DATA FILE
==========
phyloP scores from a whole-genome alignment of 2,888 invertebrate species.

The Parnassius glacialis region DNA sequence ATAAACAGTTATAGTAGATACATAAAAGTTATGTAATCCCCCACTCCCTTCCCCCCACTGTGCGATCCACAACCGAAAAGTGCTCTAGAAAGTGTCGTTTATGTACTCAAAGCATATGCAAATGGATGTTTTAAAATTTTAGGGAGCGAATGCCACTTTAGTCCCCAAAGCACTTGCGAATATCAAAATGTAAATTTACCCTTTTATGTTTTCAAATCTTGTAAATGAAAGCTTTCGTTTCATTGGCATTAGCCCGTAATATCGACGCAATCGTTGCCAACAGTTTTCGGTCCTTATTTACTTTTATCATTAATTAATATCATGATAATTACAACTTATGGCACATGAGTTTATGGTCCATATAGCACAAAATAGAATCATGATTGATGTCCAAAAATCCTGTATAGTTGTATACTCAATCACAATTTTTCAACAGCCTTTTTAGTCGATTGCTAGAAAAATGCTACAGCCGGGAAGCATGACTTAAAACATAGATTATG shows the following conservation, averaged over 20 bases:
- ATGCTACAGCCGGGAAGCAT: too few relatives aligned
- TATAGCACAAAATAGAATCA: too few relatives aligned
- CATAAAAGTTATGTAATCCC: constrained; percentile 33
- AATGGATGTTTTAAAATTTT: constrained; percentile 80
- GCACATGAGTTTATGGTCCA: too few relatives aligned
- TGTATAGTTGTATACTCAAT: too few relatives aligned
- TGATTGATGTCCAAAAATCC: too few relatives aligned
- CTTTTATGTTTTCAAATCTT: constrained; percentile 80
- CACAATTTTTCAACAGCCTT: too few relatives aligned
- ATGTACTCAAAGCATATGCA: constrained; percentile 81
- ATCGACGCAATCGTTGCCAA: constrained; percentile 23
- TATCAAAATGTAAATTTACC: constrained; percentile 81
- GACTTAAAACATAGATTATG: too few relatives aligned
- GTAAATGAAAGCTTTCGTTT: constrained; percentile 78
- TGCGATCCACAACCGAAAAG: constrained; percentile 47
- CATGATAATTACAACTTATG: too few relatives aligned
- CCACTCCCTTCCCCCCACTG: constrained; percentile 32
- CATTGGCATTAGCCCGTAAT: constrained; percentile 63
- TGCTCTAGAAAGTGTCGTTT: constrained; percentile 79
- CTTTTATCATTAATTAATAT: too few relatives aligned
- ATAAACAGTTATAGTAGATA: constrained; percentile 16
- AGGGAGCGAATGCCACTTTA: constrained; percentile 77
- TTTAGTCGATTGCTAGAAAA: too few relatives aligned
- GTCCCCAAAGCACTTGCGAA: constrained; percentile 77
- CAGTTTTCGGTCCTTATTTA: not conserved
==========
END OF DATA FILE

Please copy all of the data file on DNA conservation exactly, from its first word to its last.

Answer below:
phyloP scores from a whole-genome alignment of 2,888 invertebrate species.

The Parnassius glacialis region DNA sequence ATAAACAGTTATAGTAGATACATAAAAGTTATGTAATCCCCCACTCCCTTCCCCCCACTGTGCGATCCACAACCGAAAAGTGCTCTAGAAAGTGTCGTTTATGTACTCAAAGCATATGCAAATGGATGTTTTAAAATTTTAGGGAGCGAATGCCACTTTAGTCCCCAAAGCACTTGCGAATATCAAAATGTAAATTTACCCTTTTATGTTTTCAAATCTTGTAAATGAAAGCTTTCGTTTCATTGGCATTAGCCCGTAATATCGACGCAATCGTTGCCAACAGTTTTCGGTCCTTATTTACTTTTATCATTAATTAATATCATGATAATTACAACTTATGGCACATGAGTTTATGGTCCATATAGCACAAAATAGAATCATGATTGATGTCCAAAAATCCTGTATAGTTGTATACTCAATCACAATTTTTCAACAGCCTTTTTAGTCGATTGCTAGAAAAATGCTACAGCCGGGAAGCATGACTTAAAACATAGATTATG shows the following conservation, averaged over 20 bases:
- ATGCTACAGCCGGGAAGCAT: too few relatives aligned
- TATAGCACAAAATAGAATCA: too few relatives aligned
- CATAAAAGTTATGTAATCCC: constrained; percentile 33
- AATGGATGTTTTAAAATTTT: constrained; percentile 80
- GCACATGAGTTTATGGTCCA: too few relatives aligned
- TGTATAGTTGTATACTCAAT: too few relatives aligned
- TGATTGATGTCCAAAAATCC: too few relatives aligned
- CTTTTATGTTTTCAAATCTT: constrained; percentile 80
- CACAATTTTTCAACAGCCTT: too few relatives aligned
- ATGTACTCAAAGCATATGCA: constrained; percentile 81
- ATCGACGCAATCGTTGCCAA: constrained; percentile 23
- TATCAAAATGTAAATTTACC: constrained; percentile 81
- GACTTAAAACATAGATTATG: too few relatives aligned
- GTAAATGAAAGCTTTCGTTT: constrained; percentile 78
- TGCGATCCACAACCGAAAAG: constrained; percentile 47
- CATGATAATTACAACTTATG: too few relatives aligned
- CCACTCCCTTCCCCCCACTG: constrained; percentile 32
- CATTGGCATTAGCCCGTAAT: constrained; percentile 63
- TGCTCTAGAAAGTGTCGTTT: constrained; percentile 79
- CTTTTATCATTAATTAATAT: too few relatives aligned
- ATAAACAGTTATAGTAGATA: constrained; percentile 16
- AGGGAGCGAATGCCACTTTA: constrained; percentile 77
- TTTAGTCGATTGCTAGAAAA: too few relatives aligned
- GTCCCCAAAGCACTTGCGAA: constrained; percentile 77
- CAGTTTTCGGTCCTTATTTA: not conserved